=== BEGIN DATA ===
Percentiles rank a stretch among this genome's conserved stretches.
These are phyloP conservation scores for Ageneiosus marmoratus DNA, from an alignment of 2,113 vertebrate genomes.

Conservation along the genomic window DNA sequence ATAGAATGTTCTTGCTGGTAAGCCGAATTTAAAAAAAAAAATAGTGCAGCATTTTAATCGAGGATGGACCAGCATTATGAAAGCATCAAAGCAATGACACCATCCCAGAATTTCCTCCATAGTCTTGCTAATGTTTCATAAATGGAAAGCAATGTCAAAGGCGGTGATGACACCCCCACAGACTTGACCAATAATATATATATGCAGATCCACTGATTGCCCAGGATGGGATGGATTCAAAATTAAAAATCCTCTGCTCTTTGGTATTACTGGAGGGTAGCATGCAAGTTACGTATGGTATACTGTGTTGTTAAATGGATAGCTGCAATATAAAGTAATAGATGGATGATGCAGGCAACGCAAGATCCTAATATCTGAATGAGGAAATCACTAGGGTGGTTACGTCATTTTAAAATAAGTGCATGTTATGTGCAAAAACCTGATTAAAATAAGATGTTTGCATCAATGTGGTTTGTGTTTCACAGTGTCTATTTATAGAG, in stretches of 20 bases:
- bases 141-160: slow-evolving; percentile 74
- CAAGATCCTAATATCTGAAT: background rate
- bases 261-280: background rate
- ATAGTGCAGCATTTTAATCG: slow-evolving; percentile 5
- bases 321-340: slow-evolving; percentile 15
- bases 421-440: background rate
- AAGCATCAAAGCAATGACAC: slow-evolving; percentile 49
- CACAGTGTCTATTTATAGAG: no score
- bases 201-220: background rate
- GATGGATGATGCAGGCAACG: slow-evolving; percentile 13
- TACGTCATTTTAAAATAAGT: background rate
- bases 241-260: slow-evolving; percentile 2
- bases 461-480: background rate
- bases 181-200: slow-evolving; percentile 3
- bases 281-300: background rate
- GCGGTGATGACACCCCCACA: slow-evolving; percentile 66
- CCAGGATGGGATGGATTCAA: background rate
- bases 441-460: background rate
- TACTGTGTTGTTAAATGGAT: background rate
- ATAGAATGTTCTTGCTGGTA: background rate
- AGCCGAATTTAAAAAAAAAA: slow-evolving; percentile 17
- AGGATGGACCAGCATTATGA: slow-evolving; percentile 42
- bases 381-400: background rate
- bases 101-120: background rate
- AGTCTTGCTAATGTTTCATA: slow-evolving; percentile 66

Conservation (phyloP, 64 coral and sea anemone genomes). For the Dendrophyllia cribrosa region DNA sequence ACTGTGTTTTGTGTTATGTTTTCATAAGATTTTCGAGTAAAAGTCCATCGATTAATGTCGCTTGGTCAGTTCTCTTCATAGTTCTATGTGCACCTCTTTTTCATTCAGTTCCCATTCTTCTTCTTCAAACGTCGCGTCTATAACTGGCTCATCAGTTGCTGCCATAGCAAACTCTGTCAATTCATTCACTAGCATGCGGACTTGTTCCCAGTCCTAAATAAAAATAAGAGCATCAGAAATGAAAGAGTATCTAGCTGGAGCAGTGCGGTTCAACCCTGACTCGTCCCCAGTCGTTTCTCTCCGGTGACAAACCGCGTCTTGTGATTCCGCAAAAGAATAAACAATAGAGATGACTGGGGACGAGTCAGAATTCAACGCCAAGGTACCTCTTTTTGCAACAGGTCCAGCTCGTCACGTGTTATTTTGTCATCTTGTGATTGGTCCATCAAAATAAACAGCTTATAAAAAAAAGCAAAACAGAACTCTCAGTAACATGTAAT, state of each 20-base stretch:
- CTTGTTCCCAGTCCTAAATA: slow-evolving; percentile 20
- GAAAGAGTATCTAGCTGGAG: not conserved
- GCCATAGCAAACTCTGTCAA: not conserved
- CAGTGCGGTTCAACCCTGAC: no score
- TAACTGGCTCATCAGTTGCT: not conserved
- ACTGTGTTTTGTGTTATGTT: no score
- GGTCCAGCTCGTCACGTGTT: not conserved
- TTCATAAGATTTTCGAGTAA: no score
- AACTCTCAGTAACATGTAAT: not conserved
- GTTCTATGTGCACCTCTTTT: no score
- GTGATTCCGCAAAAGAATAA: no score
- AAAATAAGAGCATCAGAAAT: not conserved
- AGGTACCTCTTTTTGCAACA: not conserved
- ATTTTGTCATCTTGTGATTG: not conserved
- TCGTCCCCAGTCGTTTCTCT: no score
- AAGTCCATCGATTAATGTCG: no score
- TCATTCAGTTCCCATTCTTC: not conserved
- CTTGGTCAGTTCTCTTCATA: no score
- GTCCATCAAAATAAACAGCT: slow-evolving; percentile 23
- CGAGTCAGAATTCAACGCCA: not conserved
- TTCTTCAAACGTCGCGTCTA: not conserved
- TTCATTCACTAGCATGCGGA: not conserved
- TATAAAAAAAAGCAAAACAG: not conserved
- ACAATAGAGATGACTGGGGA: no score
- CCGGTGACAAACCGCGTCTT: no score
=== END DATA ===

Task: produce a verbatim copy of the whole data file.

Percentiles rank a stretch among this genome's conserved stretches.
These are phyloP conservation scores for Ageneiosus marmoratus DNA, from an alignment of 2,113 vertebrate genomes.

Conservation along the genomic window DNA sequence ATAGAATGTTCTTGCTGGTAAGCCGAATTTAAAAAAAAAAATAGTGCAGCATTTTAATCGAGGATGGACCAGCATTATGAAAGCATCAAAGCAATGACACCATCCCAGAATTTCCTCCATAGTCTTGCTAATGTTTCATAAATGGAAAGCAATGTCAAAGGCGGTGATGACACCCCCACAGACTTGACCAATAATATATATATGCAGATCCACTGATTGCCCAGGATGGGATGGATTCAAAATTAAAAATCCTCTGCTCTTTGGTATTACTGGAGGGTAGCATGCAAGTTACGTATGGTATACTGTGTTGTTAAATGGATAGCTGCAATATAAAGTAATAGATGGATGATGCAGGCAACGCAAGATCCTAATATCTGAATGAGGAAATCACTAGGGTGGTTACGTCATTTTAAAATAAGTGCATGTTATGTGCAAAAACCTGATTAAAATAAGATGTTTGCATCAATGTGGTTTGTGTTTCACAGTGTCTATTTATAGAG, in stretches of 20 bases:
- bases 141-160: slow-evolving; percentile 74
- CAAGATCCTAATATCTGAAT: background rate
- bases 261-280: background rate
- ATAGTGCAGCATTTTAATCG: slow-evolving; percentile 5
- bases 321-340: slow-evolving; percentile 15
- bases 421-440: background rate
- AAGCATCAAAGCAATGACAC: slow-evolving; percentile 49
- CACAGTGTCTATTTATAGAG: no score
- bases 201-220: background rate
- GATGGATGATGCAGGCAACG: slow-evolving; percentile 13
- TACGTCATTTTAAAATAAGT: background rate
- bases 241-260: slow-evolving; percentile 2
- bases 461-480: background rate
- bases 181-200: slow-evolving; percentile 3
- bases 281-300: background rate
- GCGGTGATGACACCCCCACA: slow-evolving; percentile 66
- CCAGGATGGGATGGATTCAA: background rate
- bases 441-460: background rate
- TACTGTGTTGTTAAATGGAT: background rate
- ATAGAATGTTCTTGCTGGTA: background rate
- AGCCGAATTTAAAAAAAAAA: slow-evolving; percentile 17
- AGGATGGACCAGCATTATGA: slow-evolving; percentile 42
- bases 381-400: background rate
- bases 101-120: background rate
- AGTCTTGCTAATGTTTCATA: slow-evolving; percentile 66

Conservation (phyloP, 64 coral and sea anemone genomes). For the Dendrophyllia cribrosa region DNA sequence ACTGTGTTTTGTGTTATGTTTTCATAAGATTTTCGAGTAAAAGTCCATCGATTAATGTCGCTTGGTCAGTTCTCTTCATAGTTCTATGTGCACCTCTTTTTCATTCAGTTCCCATTCTTCTTCTTCAAACGTCGCGTCTATAACTGGCTCATCAGTTGCTGCCATAGCAAACTCTGTCAATTCATTCACTAGCATGCGGACTTGTTCCCAGTCCTAAATAAAAATAAGAGCATCAGAAATGAAAGAGTATCTAGCTGGAGCAGTGCGGTTCAACCCTGACTCGTCCCCAGTCGTTTCTCTCCGGTGACAAACCGCGTCTTGTGATTCCGCAAAAGAATAAACAATAGAGATGACTGGGGACGAGTCAGAATTCAACGCCAAGGTACCTCTTTTTGCAACAGGTCCAGCTCGTCACGTGTTATTTTGTCATCTTGTGATTGGTCCATCAAAATAAACAGCTTATAAAAAAAAGCAAAACAGAACTCTCAGTAACATGTAAT, state of each 20-base stretch:
- CTTGTTCCCAGTCCTAAATA: slow-evolving; percentile 20
- GAAAGAGTATCTAGCTGGAG: not conserved
- GCCATAGCAAACTCTGTCAA: not conserved
- CAGTGCGGTTCAACCCTGAC: no score
- TAACTGGCTCATCAGTTGCT: not conserved
- ACTGTGTTTTGTGTTATGTT: no score
- GGTCCAGCTCGTCACGTGTT: not conserved
- TTCATAAGATTTTCGAGTAA: no score
- AACTCTCAGTAACATGTAAT: not conserved
- GTTCTATGTGCACCTCTTTT: no score
- GTGATTCCGCAAAAGAATAA: no score
- AAAATAAGAGCATCAGAAAT: not conserved
- AGGTACCTCTTTTTGCAACA: not conserved
- ATTTTGTCATCTTGTGATTG: not conserved
- TCGTCCCCAGTCGTTTCTCT: no score
- AAGTCCATCGATTAATGTCG: no score
- TCATTCAGTTCCCATTCTTC: not conserved
- CTTGGTCAGTTCTCTTCATA: no score
- GTCCATCAAAATAAACAGCT: slow-evolving; percentile 23
- CGAGTCAGAATTCAACGCCA: not conserved
- TTCTTCAAACGTCGCGTCTA: not conserved
- TTCATTCACTAGCATGCGGA: not conserved
- TATAAAAAAAAGCAAAACAG: not conserved
- ACAATAGAGATGACTGGGGA: no score
- CCGGTGACAAACCGCGTCTT: no score